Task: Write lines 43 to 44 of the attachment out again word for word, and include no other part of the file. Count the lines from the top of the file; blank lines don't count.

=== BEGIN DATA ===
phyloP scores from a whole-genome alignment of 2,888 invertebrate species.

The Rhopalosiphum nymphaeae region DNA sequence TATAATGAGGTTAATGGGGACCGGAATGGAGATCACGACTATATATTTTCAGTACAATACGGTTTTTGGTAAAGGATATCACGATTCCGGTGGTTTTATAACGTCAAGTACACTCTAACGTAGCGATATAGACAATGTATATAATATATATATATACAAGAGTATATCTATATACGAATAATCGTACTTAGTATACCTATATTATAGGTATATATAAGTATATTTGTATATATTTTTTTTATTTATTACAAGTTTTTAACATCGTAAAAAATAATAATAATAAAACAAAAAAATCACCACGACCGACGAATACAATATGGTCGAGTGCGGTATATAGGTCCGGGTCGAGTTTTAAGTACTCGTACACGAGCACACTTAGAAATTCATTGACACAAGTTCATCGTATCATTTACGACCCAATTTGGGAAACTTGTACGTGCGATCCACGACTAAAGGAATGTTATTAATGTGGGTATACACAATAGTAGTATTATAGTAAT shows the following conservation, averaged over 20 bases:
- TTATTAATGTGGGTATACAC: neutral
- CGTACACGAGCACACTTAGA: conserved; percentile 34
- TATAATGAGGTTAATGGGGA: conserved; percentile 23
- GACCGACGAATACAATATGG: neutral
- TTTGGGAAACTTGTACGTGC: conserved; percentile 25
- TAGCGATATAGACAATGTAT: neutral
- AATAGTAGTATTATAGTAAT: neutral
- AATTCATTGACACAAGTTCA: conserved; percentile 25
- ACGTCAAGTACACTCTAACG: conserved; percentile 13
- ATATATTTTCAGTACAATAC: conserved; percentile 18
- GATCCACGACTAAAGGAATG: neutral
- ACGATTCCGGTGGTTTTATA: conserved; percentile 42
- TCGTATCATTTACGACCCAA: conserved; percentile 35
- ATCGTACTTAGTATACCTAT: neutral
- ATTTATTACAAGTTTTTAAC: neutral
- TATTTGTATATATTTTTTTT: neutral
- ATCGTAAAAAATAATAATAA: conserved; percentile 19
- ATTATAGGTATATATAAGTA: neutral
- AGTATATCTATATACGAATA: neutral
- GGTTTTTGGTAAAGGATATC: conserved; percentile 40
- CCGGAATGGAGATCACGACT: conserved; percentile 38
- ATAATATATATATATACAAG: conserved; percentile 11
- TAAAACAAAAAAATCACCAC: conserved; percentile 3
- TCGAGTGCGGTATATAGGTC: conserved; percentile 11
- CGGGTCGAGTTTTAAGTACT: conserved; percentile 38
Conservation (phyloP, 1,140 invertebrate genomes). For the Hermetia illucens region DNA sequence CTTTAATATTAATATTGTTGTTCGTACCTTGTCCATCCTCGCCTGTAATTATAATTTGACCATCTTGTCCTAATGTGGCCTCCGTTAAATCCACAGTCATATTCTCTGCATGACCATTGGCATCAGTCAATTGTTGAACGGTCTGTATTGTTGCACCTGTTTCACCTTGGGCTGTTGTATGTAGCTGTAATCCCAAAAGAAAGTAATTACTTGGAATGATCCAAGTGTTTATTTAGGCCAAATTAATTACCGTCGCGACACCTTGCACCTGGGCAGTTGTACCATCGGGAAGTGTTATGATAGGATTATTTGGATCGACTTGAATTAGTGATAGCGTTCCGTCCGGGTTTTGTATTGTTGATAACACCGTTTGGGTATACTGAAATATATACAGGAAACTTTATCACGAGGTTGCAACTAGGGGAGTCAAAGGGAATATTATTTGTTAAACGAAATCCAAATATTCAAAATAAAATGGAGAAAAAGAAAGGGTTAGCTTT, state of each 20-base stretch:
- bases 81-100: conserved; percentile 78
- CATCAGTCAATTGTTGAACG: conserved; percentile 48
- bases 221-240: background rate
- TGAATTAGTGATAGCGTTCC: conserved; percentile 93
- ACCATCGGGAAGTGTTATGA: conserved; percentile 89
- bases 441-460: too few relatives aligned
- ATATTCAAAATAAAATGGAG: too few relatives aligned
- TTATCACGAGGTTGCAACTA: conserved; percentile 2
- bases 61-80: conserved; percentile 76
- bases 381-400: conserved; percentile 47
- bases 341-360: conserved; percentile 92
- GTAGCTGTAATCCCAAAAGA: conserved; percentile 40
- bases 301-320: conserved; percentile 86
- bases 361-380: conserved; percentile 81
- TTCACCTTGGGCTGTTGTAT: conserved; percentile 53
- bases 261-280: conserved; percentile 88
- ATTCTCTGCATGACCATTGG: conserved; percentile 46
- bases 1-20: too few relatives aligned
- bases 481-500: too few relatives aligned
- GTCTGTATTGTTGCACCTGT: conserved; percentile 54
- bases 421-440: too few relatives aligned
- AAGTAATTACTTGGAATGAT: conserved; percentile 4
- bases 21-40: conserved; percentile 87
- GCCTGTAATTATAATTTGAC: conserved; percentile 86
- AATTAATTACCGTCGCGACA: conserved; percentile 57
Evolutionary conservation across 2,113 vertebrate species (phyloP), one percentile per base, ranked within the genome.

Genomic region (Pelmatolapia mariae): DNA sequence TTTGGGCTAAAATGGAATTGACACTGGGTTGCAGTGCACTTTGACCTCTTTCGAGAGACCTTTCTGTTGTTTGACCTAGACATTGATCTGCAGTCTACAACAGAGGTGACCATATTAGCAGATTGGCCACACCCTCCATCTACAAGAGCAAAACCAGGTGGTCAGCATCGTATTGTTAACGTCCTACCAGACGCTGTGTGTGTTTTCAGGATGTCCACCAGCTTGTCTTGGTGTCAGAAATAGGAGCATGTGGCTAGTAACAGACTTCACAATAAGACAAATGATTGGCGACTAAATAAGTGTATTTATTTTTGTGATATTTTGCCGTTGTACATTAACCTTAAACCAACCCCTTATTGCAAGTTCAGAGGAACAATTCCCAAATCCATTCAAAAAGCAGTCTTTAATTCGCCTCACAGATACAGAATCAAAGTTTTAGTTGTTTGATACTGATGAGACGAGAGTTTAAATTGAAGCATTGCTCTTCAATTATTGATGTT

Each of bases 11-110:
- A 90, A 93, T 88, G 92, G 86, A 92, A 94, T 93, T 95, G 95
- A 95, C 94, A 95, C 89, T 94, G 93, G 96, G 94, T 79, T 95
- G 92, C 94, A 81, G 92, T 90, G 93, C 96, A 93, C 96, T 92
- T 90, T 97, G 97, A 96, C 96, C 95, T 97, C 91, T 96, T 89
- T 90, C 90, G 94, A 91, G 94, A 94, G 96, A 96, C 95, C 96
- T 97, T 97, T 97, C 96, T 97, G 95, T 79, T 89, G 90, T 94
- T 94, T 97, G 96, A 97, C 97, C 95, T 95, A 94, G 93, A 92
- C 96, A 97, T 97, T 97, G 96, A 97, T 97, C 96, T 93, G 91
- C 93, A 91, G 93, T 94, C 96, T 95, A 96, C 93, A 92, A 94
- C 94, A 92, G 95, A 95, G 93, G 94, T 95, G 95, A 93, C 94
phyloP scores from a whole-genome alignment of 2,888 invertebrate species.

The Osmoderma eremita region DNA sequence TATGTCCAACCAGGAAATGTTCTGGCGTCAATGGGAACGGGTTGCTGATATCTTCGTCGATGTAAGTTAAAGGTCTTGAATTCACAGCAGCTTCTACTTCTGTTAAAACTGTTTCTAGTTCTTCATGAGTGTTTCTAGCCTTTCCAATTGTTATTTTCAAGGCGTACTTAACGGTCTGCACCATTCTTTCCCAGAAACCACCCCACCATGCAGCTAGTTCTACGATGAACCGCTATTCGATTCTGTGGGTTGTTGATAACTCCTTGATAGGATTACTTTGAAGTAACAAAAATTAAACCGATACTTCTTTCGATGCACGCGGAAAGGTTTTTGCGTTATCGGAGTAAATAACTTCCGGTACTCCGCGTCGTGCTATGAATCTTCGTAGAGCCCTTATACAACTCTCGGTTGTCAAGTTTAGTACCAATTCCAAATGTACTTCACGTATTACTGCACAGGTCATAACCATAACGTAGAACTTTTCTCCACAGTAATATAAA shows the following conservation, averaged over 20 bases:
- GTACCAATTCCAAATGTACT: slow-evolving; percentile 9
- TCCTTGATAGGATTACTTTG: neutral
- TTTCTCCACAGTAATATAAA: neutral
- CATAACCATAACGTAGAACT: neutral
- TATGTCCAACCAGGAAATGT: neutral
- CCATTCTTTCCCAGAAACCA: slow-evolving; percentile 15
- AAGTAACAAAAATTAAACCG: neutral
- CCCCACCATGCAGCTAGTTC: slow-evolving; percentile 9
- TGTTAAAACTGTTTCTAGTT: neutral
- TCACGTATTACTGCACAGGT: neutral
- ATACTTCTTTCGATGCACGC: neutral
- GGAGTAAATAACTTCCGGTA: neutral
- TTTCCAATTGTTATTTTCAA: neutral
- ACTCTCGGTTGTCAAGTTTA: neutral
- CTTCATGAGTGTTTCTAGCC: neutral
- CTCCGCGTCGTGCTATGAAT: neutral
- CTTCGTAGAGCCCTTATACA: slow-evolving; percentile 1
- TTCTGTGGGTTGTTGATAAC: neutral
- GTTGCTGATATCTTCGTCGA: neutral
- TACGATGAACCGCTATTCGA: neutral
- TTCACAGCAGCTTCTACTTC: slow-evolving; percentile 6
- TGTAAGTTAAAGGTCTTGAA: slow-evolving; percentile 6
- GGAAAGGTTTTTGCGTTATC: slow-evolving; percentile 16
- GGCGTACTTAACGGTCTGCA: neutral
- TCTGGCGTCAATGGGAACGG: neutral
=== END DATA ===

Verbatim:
- TTCACCTTGGGCTGTTGTAT: conserved; percentile 53
- bases 261-280: conserved; percentile 88